Our Christmas coincides with some of the worst weather of the calendar year; however the Aussie Christmas is smack-dab at the height of summer, giving their traditional Christmas a warm and balmy vibe.
Here’s a rundown of what you can expect from a Christmas Down Under...
Although you’ll still get traditional Christmas cards, they are likely to be adorned with surfing Santas and kangaroos with Santa hats. Seasonal snowmen and red-breasted robins are quite rare for obvious reasons. On Christmas morning Aussies open their presents in much the same way we do in the UK. And in much the same way, they’ll crack open the Bucks Fizz and indulge in a champagne breakfast too. The only difference is that you can pair it with a beautiful sunrise.
Parties and gatherings
Whichever way you look at it, the festive season is also party season, especially in the cities in Australia. Whether that’s a road-block (neighbourhood street party), or house and pool parties – Christmas is a great opportunity to get together. There’s an open-door policy at Christmas with many Aussies accepting that friends, ‘relos’ (relatives) as well as passers-by will pop in to celebrate the festive season.
The better you can barbeque, the better your Christmas will be. Aussies spend a lot of time around the grill during December and they are experts in the art of outdoor cooking – no burnt offerings here. Turkey will also be on the menu at Christmas. It’s traditional over there too. However, when the heat is up, Aussies have been known to include prawns, oysters Kilpatrick and cold meats in their enormous Christmas meal.
When the weather gets too hot it is not uncommon for Christmas lunch to be served to guests on floating trays while they cool down in the swimming pool. As such ‘floaties’ (pool inflatables) are a popular gift at Christmas, particularly the armchair variety with drinks holders conveniently attached.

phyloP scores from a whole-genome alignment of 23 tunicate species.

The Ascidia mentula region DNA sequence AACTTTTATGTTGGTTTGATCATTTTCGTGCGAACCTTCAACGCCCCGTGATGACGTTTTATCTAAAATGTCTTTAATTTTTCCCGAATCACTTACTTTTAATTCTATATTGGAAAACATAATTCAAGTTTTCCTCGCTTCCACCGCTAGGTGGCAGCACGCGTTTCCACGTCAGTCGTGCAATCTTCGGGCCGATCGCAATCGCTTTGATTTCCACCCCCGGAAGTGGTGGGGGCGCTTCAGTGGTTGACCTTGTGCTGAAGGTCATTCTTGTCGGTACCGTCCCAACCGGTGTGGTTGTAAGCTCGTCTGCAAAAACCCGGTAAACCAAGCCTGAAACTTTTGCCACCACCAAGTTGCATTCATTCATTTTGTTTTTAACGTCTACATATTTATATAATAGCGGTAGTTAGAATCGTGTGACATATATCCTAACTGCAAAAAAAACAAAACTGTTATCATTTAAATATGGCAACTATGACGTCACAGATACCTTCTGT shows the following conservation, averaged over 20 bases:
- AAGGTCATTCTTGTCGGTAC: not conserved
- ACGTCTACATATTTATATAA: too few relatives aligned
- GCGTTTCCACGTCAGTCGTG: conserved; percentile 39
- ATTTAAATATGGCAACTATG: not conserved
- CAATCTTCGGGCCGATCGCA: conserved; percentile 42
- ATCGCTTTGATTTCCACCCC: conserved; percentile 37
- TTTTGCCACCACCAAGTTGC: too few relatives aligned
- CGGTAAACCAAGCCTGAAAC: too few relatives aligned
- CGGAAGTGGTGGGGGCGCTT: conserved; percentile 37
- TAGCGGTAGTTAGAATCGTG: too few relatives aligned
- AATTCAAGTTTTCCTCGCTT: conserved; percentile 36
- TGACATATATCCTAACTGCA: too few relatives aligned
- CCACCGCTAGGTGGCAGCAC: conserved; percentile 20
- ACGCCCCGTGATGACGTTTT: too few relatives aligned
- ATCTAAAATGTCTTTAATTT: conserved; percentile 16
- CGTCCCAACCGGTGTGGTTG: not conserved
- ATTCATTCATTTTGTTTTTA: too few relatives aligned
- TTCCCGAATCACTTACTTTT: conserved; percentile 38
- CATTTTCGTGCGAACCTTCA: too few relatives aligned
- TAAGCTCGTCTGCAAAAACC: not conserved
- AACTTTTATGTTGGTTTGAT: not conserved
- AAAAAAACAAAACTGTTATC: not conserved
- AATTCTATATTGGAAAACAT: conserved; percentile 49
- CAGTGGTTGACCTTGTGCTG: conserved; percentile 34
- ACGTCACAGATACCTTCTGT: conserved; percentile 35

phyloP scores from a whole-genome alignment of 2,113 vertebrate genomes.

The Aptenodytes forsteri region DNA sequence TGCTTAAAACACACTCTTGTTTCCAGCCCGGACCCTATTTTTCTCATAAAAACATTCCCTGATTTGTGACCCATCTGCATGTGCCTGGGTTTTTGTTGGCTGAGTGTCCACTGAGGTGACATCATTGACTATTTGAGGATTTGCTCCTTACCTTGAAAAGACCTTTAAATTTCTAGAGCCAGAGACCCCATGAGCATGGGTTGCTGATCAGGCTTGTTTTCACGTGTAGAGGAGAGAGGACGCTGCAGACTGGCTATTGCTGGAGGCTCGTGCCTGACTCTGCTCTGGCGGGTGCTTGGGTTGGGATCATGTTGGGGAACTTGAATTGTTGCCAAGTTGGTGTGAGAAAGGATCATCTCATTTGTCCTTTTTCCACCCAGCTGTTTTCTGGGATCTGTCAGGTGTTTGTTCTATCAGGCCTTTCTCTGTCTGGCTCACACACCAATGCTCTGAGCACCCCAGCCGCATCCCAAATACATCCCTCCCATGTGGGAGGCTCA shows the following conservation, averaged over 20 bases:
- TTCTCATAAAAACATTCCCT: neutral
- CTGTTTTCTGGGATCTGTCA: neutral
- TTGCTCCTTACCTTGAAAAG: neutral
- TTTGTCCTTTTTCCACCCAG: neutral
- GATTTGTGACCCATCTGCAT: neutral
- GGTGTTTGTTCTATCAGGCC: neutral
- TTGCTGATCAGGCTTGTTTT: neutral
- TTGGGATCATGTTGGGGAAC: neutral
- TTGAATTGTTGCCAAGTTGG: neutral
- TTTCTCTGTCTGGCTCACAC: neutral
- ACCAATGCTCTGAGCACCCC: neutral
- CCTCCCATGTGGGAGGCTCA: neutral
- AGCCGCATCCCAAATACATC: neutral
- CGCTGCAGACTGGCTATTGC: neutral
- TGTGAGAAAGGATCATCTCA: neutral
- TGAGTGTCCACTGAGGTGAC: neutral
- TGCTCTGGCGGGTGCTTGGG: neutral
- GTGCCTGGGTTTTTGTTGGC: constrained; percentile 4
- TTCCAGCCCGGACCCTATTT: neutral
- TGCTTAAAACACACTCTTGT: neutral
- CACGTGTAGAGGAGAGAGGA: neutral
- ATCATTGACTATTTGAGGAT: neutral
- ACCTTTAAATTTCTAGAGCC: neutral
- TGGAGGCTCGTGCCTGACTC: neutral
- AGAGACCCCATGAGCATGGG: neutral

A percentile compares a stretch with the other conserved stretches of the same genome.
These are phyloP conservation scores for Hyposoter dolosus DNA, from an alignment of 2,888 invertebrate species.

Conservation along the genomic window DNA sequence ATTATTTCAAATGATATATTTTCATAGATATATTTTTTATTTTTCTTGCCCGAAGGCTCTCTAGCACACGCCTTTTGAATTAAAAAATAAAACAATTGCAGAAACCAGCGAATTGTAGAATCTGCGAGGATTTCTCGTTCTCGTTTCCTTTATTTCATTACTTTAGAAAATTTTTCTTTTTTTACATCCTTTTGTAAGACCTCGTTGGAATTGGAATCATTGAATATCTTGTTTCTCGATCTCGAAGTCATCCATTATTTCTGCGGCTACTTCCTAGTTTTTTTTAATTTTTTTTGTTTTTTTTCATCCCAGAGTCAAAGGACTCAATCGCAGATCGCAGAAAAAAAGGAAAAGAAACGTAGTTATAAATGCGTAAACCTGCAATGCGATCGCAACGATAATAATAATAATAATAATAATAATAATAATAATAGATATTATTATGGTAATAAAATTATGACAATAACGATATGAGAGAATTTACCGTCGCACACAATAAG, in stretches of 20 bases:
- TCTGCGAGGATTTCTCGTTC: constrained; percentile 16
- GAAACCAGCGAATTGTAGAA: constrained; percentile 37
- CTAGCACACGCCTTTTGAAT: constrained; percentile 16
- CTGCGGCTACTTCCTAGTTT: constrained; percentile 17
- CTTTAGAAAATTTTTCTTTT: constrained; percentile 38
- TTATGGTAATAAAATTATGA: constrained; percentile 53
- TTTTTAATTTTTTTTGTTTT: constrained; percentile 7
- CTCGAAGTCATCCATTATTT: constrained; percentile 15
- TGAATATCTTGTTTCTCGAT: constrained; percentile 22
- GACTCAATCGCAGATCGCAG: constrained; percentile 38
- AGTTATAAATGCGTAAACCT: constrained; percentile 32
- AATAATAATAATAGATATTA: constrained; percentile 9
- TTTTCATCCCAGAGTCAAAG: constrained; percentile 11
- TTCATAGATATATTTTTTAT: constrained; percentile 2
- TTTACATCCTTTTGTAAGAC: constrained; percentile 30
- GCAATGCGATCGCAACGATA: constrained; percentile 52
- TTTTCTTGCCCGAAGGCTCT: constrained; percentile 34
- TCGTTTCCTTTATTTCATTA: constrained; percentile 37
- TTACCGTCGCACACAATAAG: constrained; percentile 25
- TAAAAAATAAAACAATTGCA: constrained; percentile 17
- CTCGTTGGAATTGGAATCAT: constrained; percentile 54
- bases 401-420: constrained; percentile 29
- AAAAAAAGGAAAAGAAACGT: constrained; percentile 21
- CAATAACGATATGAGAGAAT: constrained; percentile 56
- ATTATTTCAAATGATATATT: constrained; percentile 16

Aussies love the water and love to party in a big way. One of the best is a party on a boat, on the river, or in the harbour. Many Aussies also hit the beach at Christmas, and due to the high temperatures, early mornings and late afternoons tend to be peak time. Body boarding, surfing paddle boarding, swimming, snorkelling, kayaking and even dragon boats are all popular activities.
Aussies drink stubbies (small bottles of beer), served in a stubby holder (beer bottle chiller) taken direct from an Esky (cool box). The beer should be ice-cold – warm beers are seen as a crime against humanity in Australia.
Rooftop bars become increasingly popular and capture the summer fun during the Christmas period. It doesn’t take much to get Australians out in the open air. In fact, they’d rather be outdoors than anywhere else. Christmas time is also festival time – more outdoor fun. From film or food gatherings, to full-on music festivals, it’s just another excuse for Australians to get out and enjoy the sun. It’s all part of what makes an Aussie Christmas so memorable.
Think you’d like to experience a different, hotter kind of Christmas?
Book a holiday to Australia next year to see first-hand the festive celebrations that take place Down Under.